This song didn't really stand out for me at all when I first heard The Joshua Tree. It wasn't until I realised that it was written about somebody specific, their Kiwi roadie Greg Carroll (who died one rainy night in Dublin riding Bono's motorbike), that it took on much deeper significance. What a beautiful tribute to a departed friend. And what a stunning vocal performance, especially those howls towards its climax.
I'm sure almost everybody who does a 'My U2 Playlist' chooses 'One', but it really is an amazingly powerful track from beginning to end. It's my musical version of The Shawshank Redemption. If I come across that movie channel-hopping on TV, I'll always watch it from whatever point it's at. Similarly, if 'One' comes on the radio, I'll always stop whatever I'm doing and turn up the volume. Even people who claim to hate U2 can't argue with 'One'.
"We are one, but we're not the same/ We hurt each other/ Then we do it again." Ouch!
I really love Edge's disconnected vocal delivery on this: "Don't move / Don't talk out of time / Don't think / Don't worry / Everything's just fine." The guitar is pretty infectious as well. One of their coolest moments.
9. Your Blue Room
I almost always listen to Passengers' Original Soundtracks 1 in its entirety and could pick just about any track from it (a great album to have playing in the background when you're writing), but 'Your Blue Room' is especially atmospheric. I really like Adam Clayton's narration at the end: "Zooming in, zooming out/ Nothing I can do without/ A lens to see it all up close/ Magnifying what no one knows/ Never in company, never alone/ No car alarm/ No cellular phone." Here's hoping they get around to making Original Soundtracks 2 at some stage...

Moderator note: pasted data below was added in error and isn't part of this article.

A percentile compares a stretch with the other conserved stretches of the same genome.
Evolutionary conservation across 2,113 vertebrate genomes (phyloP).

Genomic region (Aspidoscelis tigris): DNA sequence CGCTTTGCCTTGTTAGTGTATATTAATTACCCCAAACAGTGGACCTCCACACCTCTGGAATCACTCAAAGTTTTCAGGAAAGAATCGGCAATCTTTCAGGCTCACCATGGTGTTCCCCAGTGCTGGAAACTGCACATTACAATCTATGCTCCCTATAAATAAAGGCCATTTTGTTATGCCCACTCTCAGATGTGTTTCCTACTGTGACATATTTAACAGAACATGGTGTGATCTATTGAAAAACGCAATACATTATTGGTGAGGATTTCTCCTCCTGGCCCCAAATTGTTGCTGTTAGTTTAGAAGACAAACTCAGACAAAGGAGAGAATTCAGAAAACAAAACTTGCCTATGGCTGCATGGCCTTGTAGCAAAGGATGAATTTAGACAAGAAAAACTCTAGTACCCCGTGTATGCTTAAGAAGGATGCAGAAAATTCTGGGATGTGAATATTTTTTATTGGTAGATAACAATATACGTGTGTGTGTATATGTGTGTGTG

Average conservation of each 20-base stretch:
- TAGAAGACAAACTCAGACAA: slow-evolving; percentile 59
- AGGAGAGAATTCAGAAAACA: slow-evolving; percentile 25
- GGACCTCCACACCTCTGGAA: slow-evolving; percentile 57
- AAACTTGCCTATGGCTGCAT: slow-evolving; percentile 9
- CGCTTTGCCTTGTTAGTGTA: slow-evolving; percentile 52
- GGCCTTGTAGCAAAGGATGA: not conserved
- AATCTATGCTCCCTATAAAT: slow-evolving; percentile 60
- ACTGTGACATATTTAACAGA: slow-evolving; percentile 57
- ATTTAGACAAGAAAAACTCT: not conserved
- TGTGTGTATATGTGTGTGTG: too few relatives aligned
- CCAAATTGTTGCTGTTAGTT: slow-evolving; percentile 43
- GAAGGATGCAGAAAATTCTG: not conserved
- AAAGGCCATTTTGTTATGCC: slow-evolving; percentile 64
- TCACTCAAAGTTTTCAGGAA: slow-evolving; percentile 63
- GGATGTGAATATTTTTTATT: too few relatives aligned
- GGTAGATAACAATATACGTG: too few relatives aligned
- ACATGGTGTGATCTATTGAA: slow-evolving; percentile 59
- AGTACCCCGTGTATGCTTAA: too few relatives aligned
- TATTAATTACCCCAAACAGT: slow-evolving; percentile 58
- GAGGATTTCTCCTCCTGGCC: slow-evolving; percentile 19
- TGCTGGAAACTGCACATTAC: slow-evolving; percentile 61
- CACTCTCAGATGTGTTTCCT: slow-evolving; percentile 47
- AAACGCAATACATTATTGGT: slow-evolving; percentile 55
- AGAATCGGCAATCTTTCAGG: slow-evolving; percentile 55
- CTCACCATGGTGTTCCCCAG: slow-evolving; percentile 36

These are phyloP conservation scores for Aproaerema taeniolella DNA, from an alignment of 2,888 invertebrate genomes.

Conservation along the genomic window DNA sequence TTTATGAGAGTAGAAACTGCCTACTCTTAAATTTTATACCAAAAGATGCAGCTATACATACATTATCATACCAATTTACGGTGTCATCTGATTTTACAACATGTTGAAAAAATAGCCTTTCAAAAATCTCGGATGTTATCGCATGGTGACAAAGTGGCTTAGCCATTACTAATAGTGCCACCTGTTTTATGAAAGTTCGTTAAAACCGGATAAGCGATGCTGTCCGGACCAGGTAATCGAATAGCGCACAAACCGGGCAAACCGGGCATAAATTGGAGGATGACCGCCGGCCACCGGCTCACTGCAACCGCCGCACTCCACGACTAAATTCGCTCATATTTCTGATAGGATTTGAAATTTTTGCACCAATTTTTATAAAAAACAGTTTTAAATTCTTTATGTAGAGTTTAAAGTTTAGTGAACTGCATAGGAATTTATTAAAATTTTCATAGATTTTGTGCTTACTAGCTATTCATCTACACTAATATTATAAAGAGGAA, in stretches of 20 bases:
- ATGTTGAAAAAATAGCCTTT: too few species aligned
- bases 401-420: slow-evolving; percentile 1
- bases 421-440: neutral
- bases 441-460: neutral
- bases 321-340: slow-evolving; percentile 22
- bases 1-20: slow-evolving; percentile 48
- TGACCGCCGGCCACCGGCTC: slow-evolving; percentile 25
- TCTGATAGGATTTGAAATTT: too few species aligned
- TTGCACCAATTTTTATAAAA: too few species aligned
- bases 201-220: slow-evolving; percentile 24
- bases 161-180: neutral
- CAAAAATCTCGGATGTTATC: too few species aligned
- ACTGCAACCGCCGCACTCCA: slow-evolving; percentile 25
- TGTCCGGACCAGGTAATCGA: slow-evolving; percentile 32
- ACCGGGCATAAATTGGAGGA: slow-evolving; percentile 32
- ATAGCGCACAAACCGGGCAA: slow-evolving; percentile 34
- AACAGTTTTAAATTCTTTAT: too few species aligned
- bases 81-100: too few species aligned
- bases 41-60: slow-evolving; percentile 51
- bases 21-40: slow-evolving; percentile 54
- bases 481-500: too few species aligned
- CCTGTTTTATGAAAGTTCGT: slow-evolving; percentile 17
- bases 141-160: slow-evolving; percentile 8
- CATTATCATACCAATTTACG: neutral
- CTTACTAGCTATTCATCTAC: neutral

10. Last Night On Earth
U2 themselves say that Pop was too rushed, but I still love that album. Gavin Friday once explained to me that it's best approached like a vinyl double album, with three songs on each side. Anyway, Beat legend William S. Burroughs appeared in the video for 'Last Night On Earth'
– and then died soon afterwards. Allen Ginsberg also passed away shortly after working with the band. Conspiracy? Hmmm…
11. The Ground Beneath Her Feet
Featuring lyrics by Salman Rushdie, taken from his novel of the same name, this U2 rarity has an absolutely beautiful melody and features Daniel Lanois playing some memorable peddle steel guitar. Bono and Edge also played a great acoustic version on Chris Evan's TV show TFI Friday during a St Patrick's Day special in 2000.
12. Sometimes You Can't Make It On your Own
Written about Bono's difficult relationship with his dying father, this one is a real tearjerker. He's telling him how much he loved him and accepting that the reason they often didn't get along so well is because they were essentially the same person ("And it's you when I look in the mirror..."). That moment when his voice cracks always leaves me in a puddle.
Easily one of Bono's greatest and most energetic vocal performances backed by some wild guitar riffs: "16th of June, 9:05, doorbell rings/ man at the door says/ 'If you want to stay alive a bit longer, there's three things I need you to know, three!'" I’ve flung myself around my office listening to 'Breathe' at full volume a few times. Thankfully, nobody's ever seen me do it.
14. Cedars of Lebanon
I probably like this because it's written from the perspective of a journalist: "Yesterday I spent asleep/ Woke up in my clothes in a dirty heap/ Spent the night trying to make a deadline/ Squeezing complicated lives into a simple headline." Bono once told me that if he hadn't become a rock star, he would have gone into journalism. I'd happily swap places with him.